MANILA – Filipinos are buying bigger pack sizes each time they visit the store, as reflected in the 6.3 percent growth of volume per trip in 2017. Research by Kantar Worldpanel, the global expert in shopper’s behavior revealed that Filipino shoppers are continuing to ‘upsize’ or buy FMCG (fast moving consumer goods) products in bigger pack sizes.
This key finding is based on the research extracted from the Kantar Worldpanel Philippines’ regular consumer panel survey. Kantar Worldpanel tracks the in-home shopping behavior of 3,000 households in urban and rural areas across the country.
“Our research shows that this upsizing trend is highly noticeable across our FMCG categories, namely: food, beverage and non-food categories,” Lourdes Deocareza, Kantar Worldpanel New Business Development Director said.
The upsizing trend was most prevalent in the beverage category as Kantar Worldpanel data showed that Filipinos are purchasing 700ml more per trip. This increase is seen in instant coffee powder (14%), powdered tea (18%), and powdered chocolate (12%). In turn, this resulted in a total overall volume per buyer increase of seven percent (7%) in 2017. Consumers were also seen to purchase 84ml more milk in terms of volume per shopping trip than in the previous year.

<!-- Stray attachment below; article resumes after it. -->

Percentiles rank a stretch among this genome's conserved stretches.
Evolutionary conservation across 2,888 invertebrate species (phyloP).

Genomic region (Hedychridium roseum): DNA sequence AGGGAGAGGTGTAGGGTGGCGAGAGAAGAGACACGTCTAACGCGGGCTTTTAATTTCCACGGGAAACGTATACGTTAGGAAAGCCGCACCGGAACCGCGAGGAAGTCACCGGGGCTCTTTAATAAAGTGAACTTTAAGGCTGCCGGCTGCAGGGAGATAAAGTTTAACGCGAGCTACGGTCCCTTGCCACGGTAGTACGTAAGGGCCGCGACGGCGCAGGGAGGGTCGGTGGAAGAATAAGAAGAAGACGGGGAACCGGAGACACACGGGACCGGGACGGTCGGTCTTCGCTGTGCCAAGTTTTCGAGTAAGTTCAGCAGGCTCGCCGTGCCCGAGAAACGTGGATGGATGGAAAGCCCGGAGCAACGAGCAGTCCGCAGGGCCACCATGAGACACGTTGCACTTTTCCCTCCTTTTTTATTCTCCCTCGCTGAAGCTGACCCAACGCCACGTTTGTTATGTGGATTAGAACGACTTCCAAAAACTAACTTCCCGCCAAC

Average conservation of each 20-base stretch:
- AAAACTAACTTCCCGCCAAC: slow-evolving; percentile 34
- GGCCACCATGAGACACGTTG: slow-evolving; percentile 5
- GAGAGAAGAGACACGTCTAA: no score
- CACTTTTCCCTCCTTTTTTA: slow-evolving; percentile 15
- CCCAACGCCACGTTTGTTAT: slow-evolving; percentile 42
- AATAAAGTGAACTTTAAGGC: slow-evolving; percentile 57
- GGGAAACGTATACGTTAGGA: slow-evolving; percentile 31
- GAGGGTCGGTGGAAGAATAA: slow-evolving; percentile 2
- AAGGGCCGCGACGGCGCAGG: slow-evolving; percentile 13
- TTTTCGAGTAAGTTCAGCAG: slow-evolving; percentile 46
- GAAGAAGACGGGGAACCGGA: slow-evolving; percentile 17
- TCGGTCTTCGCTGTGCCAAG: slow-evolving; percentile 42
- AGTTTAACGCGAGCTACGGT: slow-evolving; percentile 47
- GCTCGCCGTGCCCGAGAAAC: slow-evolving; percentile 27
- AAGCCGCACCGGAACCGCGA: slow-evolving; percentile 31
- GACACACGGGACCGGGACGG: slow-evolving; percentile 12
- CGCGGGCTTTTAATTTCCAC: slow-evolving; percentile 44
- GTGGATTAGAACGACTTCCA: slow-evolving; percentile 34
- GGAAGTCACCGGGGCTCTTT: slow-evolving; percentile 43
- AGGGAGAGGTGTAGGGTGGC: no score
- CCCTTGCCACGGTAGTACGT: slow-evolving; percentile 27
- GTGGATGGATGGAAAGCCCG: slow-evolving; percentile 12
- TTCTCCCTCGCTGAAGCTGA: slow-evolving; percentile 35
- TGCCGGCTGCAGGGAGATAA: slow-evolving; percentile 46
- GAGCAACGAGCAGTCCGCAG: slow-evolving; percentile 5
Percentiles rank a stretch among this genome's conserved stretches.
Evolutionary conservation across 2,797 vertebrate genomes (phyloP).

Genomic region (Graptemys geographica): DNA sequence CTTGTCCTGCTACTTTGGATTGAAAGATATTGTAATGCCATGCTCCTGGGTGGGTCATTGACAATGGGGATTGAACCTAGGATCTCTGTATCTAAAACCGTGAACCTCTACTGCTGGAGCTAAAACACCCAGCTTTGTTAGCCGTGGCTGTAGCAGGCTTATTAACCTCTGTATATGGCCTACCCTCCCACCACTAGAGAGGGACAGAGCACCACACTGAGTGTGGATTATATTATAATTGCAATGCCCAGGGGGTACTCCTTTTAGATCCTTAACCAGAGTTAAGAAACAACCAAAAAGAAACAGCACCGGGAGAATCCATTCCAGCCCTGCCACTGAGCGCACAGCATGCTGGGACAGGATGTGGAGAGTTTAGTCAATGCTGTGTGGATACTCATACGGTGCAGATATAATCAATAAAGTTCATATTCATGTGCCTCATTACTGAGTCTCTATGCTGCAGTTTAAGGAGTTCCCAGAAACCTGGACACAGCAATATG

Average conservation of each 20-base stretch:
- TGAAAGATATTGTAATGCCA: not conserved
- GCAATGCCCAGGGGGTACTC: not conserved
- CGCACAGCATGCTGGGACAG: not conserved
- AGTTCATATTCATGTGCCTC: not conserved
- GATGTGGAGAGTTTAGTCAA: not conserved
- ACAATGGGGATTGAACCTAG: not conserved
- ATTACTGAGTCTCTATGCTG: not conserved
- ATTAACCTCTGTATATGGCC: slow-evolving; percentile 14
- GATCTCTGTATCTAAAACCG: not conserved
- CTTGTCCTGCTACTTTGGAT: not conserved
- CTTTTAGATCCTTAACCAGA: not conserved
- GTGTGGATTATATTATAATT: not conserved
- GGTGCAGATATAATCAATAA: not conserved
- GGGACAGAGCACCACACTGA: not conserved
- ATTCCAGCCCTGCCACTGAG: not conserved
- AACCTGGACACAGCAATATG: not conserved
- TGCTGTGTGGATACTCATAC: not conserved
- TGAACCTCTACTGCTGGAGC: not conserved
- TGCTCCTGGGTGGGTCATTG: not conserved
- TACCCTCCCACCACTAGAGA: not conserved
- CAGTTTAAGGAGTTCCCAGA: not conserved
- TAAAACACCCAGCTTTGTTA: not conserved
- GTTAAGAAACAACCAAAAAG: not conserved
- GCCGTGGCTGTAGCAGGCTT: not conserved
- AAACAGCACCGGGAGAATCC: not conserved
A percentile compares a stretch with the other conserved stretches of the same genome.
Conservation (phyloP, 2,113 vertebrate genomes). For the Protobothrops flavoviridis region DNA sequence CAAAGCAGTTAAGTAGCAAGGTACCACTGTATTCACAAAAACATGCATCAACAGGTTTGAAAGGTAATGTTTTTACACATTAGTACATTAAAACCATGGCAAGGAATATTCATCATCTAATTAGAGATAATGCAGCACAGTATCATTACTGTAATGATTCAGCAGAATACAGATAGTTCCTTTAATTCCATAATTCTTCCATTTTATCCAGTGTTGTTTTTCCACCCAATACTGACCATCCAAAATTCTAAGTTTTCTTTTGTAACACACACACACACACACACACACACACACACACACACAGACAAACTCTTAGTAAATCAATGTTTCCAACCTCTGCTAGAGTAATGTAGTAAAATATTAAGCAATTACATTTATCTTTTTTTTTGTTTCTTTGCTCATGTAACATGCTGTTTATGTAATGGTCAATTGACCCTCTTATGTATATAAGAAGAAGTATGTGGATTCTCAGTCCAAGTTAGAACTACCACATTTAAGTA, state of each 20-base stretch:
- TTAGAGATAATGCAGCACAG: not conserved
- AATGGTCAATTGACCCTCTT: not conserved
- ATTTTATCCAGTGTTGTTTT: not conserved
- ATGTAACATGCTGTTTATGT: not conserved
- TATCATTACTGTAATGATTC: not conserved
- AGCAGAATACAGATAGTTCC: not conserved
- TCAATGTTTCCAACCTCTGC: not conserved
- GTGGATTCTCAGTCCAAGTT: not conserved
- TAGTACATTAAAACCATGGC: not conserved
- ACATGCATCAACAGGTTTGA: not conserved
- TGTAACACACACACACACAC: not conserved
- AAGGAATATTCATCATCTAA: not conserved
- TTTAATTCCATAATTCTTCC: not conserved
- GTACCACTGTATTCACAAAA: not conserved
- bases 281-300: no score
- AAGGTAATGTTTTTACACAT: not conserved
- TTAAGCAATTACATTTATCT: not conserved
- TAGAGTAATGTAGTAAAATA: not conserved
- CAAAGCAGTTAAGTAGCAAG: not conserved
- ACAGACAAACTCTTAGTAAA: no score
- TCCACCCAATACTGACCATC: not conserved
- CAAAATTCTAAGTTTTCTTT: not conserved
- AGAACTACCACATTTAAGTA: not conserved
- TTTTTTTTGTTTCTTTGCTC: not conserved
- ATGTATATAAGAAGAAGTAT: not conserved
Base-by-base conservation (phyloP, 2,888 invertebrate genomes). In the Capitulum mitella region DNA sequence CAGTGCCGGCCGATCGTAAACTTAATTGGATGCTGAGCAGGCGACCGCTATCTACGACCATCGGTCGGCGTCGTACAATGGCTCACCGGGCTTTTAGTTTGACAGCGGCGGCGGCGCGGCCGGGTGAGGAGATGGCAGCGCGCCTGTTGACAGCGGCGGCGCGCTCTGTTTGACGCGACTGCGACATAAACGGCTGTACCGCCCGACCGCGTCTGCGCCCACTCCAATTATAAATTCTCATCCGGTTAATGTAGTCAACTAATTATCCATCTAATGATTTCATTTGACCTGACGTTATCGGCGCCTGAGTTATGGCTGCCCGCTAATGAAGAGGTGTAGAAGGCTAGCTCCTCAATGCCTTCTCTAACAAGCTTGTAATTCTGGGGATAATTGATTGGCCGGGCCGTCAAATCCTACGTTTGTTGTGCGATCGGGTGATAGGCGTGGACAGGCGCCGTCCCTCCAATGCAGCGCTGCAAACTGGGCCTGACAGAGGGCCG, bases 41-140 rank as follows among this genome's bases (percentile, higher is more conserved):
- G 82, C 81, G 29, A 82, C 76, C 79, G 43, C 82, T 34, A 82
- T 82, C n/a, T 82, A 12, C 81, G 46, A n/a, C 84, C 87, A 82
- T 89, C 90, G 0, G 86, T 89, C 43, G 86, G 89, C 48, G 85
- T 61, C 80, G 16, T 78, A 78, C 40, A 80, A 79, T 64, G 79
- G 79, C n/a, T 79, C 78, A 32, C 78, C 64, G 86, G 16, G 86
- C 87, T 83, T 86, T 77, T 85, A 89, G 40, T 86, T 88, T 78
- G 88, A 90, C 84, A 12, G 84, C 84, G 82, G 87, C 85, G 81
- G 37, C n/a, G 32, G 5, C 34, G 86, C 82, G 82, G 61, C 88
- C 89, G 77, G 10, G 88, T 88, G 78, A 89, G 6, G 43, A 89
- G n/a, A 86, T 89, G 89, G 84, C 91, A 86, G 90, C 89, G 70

Meanwhile, food staples such as instant noodles and cooking oil were also bought in bigger packs. There are also emerging categories such as cereals and oatmeal products that are being bought in in bigger packs today.
Cleaning aids is also a staple in the Filipinos’ shopping cart. Dishwashing aides and multipurpose cleaners were seen to have increased by 10 percent per trip and 15 percent per trip, respectively. This upward trend for larger pack sizes was also noted in the personal care category. Rubbing alcohol (11 percent) and hair conditioners (five percent) registered the highest growth per shopping trip.
The preference to purchase bigger pack sizes is popular in many segments of Filipino households, including class DE homes and those located in urban areas in Visayas and Mindanao. Homes with children and those with both children and teenagers were noted to be upsizing as well.
“Based on our research, there could be two factors why Filipinos are buying more volume of FMCG goods: consumers are realizing the value for money proposition that bigger packs bring and at the same time, it demonstrates the need for convenience or to minimize the need for shopping trips,” Deocareza said. “The categories that are considered “basic” or “staples” and those that will likely be used by most members of the home are the ones that tend to be bought in larger pack sizes.”